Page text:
WASHINGTON -- The president's authorization of domestic surveillance by the National Security Agency contravened a statute's clear language. Assuming that urgent facts convinced him that he should proceed anyway and on his own, what argument convinced him that he lawfully could?
Presumably the argument is that the president's implied powers as commander in chief, particularly with the nation under attack and some of the enemy within the gates, are not limited by statutes. A classified legal brief probably makes an argument akin to one Attorney General John Ashcroft made in 2002: ``The Constitution vests in the president inherent authority to conduct warrantless intelligence surveillance (electronic or otherwise) of foreign powers or their agents, and Congress cannot by statute extinguish that constitutional authority.''
Perhaps the brief argues, as its author John Yoo -- now a professor of law at Berkeley, but then a deputy assistant attorney general -- argued 14 days after 9/11 in a memorandum on ``the president's constitutional authority to conduct military operations against terrorists and nations supporting them,'' that the president's constitutional power to take ``military actions'' is ``plenary.'' The Oxford English Dictionary defines ``plenary'' as ``complete, entire, perfect, not deficient in any element or respect.''
The brief should be declassified and debated, beginning with this question: Who decides which tactics -- e.g., domestic surveillance -- should be considered part of taking ``military actions''?
Without more information than can be publicly available concerning threats from enemies operating in America, the executive branch deserves considerable discretion in combating terrorist conspiracies utilizing new technologies such as cell phones and the Internet. In September 2001 the president surely had sound reasons for desiring the surveillance capabilities at issue.
But did he have sound reasons for seizing them while giving only minimal information to, and having no formal complicity with, Congress? Perhaps. But Congress, if asked, almost certainly would have made such modifications of law as the president's plans required. Courts, too, would have been compliant. After all, on Sept. 14, 2001, Congress had unanimously declared that ``the president has authority under the Constitution to take action to deter and prevent acts of international terrorism,'' and had authorized ``all necessary and appropriate force'' against those involved in 9/11 or threatening future attacks.
For more than 500 years -- since the rise of nation-states and parliaments -- a preoccupation of Western political thought has been the problem of defining and confining executive power. The problem is expressed in the title of a brilliant book, "Taming the Prince," by Harvey Mansfield, Harvard's conservative.
Particularly in time of war or the threat of it, government needs concentrated decisiveness -- a capacity for swift and nimble action that legislatures normally cannot manage. But the inescapable corollary of this need is the danger of arbitrary power.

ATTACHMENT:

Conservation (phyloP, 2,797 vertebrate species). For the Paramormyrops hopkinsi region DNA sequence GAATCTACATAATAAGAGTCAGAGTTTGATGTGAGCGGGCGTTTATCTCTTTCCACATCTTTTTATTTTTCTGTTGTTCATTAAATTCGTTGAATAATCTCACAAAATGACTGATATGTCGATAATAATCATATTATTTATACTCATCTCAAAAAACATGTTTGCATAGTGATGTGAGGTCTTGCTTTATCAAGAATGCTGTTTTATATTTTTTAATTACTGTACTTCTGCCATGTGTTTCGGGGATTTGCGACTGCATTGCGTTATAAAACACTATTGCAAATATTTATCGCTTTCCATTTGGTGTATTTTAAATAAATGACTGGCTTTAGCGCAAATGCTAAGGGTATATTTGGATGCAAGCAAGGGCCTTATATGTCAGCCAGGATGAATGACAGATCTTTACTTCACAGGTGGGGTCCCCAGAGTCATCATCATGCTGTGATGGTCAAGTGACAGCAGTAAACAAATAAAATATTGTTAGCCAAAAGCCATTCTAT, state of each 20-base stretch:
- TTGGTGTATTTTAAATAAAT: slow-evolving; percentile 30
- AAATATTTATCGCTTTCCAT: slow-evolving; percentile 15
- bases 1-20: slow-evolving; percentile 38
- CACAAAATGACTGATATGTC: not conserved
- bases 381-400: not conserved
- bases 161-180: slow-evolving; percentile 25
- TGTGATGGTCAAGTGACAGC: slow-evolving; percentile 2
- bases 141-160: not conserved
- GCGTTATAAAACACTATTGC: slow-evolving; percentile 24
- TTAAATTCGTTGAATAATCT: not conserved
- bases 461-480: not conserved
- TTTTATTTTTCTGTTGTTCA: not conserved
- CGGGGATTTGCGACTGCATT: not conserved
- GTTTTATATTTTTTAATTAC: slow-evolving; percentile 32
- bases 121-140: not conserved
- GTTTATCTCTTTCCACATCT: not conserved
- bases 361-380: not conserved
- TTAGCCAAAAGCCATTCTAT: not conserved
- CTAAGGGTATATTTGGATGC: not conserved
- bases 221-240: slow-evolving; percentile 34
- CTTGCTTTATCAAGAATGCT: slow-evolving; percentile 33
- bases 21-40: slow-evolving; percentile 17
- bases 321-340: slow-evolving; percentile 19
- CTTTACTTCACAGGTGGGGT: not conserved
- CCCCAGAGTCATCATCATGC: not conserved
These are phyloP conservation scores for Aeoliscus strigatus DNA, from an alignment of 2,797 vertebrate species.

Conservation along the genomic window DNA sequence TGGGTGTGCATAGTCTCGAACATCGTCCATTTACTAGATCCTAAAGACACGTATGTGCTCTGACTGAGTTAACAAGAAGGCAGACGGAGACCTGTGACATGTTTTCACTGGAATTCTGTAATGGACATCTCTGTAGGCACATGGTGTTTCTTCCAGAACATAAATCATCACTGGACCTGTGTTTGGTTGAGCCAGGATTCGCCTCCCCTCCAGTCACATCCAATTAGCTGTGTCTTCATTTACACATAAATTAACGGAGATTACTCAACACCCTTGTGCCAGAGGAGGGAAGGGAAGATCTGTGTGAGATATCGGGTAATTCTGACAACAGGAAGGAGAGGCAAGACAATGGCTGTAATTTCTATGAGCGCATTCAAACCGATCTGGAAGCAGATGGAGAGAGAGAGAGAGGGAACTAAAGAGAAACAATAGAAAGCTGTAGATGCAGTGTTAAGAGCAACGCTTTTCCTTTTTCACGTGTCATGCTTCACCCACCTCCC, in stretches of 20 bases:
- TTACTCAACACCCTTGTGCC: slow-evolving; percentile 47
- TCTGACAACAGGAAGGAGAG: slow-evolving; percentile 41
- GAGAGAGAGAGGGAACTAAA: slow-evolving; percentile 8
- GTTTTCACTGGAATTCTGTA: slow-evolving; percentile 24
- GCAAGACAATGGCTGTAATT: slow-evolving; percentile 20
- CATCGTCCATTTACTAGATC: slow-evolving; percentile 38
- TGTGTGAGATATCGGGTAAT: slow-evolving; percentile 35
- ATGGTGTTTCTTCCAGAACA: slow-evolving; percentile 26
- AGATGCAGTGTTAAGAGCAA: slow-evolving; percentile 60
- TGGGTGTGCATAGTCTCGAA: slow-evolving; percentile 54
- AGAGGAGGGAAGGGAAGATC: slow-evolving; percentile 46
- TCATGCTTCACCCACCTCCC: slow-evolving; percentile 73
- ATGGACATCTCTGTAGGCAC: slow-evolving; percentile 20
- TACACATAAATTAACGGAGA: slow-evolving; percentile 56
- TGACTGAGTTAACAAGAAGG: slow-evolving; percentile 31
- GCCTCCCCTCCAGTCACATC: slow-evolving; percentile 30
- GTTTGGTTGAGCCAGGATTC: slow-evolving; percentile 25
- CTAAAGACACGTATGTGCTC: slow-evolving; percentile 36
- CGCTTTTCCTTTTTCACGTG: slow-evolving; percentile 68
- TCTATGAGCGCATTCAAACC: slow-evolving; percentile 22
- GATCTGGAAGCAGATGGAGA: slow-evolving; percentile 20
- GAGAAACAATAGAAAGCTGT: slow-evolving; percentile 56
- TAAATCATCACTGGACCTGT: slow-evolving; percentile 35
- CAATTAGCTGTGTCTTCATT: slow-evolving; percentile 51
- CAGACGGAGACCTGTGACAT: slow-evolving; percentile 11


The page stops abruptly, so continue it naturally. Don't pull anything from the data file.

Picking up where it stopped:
Modern American conservatism grew in reaction against the New Deal's creation of the regulatory state, and the enlargement of the executive branch power that such a state entails. The intellectual vigor of conservatism was quickened by reaction against the Great Society and the aggrandizement of the modern presidency by Lyndon Johnson, whose aspiration was to complete the project begun by Franklin Roosevelt.
Because of what Alexander Hamilton praised as "energy in the executive,'' which often drives the growth of government, for years many conservatives were advocates of congressional supremacy. There were, they said, reasons why the Founders, having waged a revolutionary war against overbearing executive power, gave the legislative branch pride of place in Article I of the Constitution.
One reason was that Congress' cumbersomeness, which is a function of its fractiousness, is a virtue because it makes the government slow and difficult to move. But conservatives' wholesome wariness of presidential power has been a casualty of conservative presidents winning seven of the last 10 elections.
On the assumption that Congress or a court would have been cooperative in September 2001, and that the cooperation could have kept necessary actions clearly lawful without conferring any benefit on the nation's enemies, the president's decision to authorize NSA's surveillance without the complicity of a court or Congress was a mistake. Perhaps one caused by this administration's almost metabolic urge to keep Congress unnecessarily distant and hence disgruntled.
Charles de Gaulle, a profound conservative, said of another such, Otto von Bismarck -- de Gaulle was thinking of Bismarck not pressing his advantage in 1870 in the Franco-Prussian War -- that genius sometimes consists of knowing when to stop. In peace and in war, but especially in the latter, presidents have pressed their institutional advantages to expand their powers to act without Congress. This president might look for occasions to stop pressing.
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